Karim Chrobog talks with fellow grantee Roger Thurow about his project, "Wasted," on the Food Security Podcast.
Chinese-American ethnographer Christina Xu began project that would provoke honest, often uncomfortable conversations between young Asian Americans and their elders.
Under the direction of Zawadi Noel, a teaching artist from Urban Arts Partnership, students discuss other artists’ works and make their own art.
In Ontario, many people hope cows will soon head to prison–not for bad behavior, but because they believe prison is their rightful home.
Orangutan's mysterious death points to threat of diseases that jump to humans.
An unpopular president, a myth-making architect, and a multibillionaire tycoon are building an oversize airport in a nature preserve. Can they make Mexico great again?
Pulitzer Center grantee Jošt Franko was featured on The New York Times Lens Blog for his work on the cotton trade.
Podcast with former New York Times science editor David Corcoran discusses a series on the global leather tanning and textile industries with grantees Larry and Debbie Price.
The fabric industry in Catawba County, North Carolina, was decimated by offshoring. Now it’s making a high-tech comeback, albeit with fewer employees.
The lucrative and polluting leather industry fled Gloversville, New York, for foreign shores when regulations set in, but its echoes are everywhere.
Pulitzer Center launches its newest e-book: To End Aids featuring stories, photographs and video by our grantees. Also included: a timeline, interactive maps, a glossary, and resources.
Using nuclear power to replace coal-based fossil fuel power plants worldwide by 2100 is technically possible. Whether this can actually be accomplished is a more complicated matter.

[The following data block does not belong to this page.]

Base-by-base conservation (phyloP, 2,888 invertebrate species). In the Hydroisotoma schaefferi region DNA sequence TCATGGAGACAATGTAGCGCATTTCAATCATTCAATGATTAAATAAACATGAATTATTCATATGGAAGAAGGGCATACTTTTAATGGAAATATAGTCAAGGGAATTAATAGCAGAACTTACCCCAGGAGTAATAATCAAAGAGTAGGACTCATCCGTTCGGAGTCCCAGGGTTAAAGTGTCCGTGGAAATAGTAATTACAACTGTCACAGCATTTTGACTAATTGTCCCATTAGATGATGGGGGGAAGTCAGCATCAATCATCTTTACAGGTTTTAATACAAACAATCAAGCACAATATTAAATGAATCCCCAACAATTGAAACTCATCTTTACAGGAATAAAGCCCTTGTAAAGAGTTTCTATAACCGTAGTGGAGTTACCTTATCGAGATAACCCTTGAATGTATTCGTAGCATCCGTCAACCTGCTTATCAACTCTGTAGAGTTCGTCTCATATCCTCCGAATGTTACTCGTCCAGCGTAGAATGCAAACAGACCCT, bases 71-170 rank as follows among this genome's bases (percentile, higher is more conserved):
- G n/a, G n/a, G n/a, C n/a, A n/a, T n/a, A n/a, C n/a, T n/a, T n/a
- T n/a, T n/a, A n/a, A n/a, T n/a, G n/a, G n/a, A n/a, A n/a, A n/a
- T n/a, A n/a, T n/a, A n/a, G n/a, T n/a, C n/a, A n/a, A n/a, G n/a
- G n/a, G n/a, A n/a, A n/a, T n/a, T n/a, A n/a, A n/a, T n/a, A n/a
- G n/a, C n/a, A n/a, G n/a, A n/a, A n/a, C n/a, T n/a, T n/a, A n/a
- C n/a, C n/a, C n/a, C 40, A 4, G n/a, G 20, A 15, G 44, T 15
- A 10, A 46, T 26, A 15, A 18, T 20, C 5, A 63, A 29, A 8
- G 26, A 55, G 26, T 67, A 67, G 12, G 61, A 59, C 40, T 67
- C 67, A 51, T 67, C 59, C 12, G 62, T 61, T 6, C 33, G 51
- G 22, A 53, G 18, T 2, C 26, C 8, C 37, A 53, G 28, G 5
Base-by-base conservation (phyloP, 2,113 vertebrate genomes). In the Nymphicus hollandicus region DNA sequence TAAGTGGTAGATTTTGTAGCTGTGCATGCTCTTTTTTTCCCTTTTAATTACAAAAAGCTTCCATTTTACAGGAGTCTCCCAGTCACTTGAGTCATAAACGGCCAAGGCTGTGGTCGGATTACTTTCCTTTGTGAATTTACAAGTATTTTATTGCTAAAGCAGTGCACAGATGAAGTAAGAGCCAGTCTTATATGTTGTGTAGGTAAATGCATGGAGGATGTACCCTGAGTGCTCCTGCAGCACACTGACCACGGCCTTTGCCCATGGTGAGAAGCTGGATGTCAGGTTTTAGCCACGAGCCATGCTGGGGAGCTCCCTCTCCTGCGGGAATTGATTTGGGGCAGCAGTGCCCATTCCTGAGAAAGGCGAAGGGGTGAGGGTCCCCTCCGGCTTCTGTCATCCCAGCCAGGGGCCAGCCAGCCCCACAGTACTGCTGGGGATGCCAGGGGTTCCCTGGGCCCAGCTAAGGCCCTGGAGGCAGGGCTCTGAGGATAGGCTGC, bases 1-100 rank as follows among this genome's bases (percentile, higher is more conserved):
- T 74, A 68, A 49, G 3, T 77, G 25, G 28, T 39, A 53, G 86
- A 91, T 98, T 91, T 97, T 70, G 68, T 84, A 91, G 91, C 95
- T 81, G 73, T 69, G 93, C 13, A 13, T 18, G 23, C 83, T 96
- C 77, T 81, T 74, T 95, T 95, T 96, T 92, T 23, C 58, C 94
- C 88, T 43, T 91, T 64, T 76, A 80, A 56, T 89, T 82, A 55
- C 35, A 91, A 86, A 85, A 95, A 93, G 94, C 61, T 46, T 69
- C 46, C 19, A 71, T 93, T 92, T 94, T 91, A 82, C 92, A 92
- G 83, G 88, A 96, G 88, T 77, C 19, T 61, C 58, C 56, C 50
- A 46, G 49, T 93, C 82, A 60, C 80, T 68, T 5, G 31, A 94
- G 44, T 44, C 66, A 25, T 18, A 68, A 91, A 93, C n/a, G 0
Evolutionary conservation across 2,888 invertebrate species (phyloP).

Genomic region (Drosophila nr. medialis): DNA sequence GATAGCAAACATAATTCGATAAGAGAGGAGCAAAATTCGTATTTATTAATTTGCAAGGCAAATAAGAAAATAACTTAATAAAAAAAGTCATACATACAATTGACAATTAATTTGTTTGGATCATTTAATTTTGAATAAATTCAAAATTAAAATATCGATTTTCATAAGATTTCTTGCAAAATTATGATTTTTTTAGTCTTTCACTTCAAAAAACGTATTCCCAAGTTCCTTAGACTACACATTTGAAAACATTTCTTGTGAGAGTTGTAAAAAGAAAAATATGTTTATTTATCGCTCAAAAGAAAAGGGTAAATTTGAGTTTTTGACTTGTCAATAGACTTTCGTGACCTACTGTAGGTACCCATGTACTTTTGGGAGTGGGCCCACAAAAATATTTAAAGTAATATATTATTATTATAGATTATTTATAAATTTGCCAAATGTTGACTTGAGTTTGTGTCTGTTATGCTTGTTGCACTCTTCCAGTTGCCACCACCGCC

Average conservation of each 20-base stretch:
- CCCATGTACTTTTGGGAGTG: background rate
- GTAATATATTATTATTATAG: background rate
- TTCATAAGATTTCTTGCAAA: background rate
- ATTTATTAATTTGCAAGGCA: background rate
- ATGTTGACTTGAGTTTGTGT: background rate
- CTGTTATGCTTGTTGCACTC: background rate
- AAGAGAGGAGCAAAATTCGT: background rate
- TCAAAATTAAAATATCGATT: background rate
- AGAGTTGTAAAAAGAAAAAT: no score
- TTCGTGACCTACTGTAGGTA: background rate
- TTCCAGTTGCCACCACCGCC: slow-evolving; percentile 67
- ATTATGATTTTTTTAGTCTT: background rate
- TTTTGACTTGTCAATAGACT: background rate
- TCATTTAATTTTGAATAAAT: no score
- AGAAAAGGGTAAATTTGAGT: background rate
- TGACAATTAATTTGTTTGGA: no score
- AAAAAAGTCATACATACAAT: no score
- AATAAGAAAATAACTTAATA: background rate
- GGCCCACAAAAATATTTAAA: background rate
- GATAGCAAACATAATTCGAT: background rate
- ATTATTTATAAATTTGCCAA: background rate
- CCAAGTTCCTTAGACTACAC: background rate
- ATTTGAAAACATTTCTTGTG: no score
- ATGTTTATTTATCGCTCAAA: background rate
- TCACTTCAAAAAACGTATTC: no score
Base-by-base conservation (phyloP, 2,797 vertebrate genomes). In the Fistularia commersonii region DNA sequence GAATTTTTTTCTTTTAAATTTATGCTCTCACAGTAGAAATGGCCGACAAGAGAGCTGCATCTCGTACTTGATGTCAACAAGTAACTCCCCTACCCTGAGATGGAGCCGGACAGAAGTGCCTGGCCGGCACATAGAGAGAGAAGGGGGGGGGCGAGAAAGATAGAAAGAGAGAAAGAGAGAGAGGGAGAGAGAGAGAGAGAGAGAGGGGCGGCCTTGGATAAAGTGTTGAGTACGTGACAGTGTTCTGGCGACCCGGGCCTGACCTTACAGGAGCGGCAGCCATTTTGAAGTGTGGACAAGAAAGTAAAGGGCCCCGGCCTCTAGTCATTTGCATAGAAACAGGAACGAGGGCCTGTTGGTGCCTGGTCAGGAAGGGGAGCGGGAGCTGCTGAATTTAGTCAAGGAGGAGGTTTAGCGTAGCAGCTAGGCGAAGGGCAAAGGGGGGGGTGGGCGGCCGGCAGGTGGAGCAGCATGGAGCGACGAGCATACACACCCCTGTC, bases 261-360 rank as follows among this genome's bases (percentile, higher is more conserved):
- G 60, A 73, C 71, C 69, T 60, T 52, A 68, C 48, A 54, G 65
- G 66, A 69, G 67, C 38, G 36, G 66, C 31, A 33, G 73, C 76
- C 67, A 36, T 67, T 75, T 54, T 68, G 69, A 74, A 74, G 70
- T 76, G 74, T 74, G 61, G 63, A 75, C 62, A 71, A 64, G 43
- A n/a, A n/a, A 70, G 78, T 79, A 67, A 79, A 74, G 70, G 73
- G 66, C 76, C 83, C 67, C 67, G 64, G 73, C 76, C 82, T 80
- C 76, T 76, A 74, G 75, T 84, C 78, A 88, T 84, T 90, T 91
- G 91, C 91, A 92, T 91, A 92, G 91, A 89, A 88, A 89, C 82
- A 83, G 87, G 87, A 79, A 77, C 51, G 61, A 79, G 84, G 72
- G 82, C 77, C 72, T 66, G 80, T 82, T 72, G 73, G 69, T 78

The closer the contact the greater the risk humans and animals will pass devastating diseases to each other.
This global reporting project on urbanization in the developing world examines how three major countries—China, India, and Mexico—are dealing with a similar challenge in their own unique ways.
Can and should nuclear power play a significant role in combating climate change?
Why are people who were smuggled to the U.S. from a rural high school in China three decades ago now going back to China?
For years Central Americans have transited Mexico en route to the United States, many are never heard from again. In a country teeming with the disappeared, Central American mothers search for theirs.
An exploration into the emerging industry of underwater mining leads to more questions than answers. With time running out before this practice begins, are we acting irresponsibly?
Donald Trump has targeted Mexico more than any other country, promising to build a wall, deport millions of Mexicans from the U.S., and cancel NAFTA. PBS NewsHour examines how Mexico is responding.
An unintended planet-wide experiment is underway–leading to warming temperatures and an acidifying ocean.
Mexico is considered the most advanced of the developing countries. Yet access to medical technology is reserved for those who can pay for private hospital care, excluding many of the most needy.
A journey to the Arctic realm of Greenland to explore its future and mysterious past.
For individuals and families living in the remote First Nations reserve of St. Theresa Point, life teeters between traditional expectations and encroaching Western influences, producing a lifelong tension.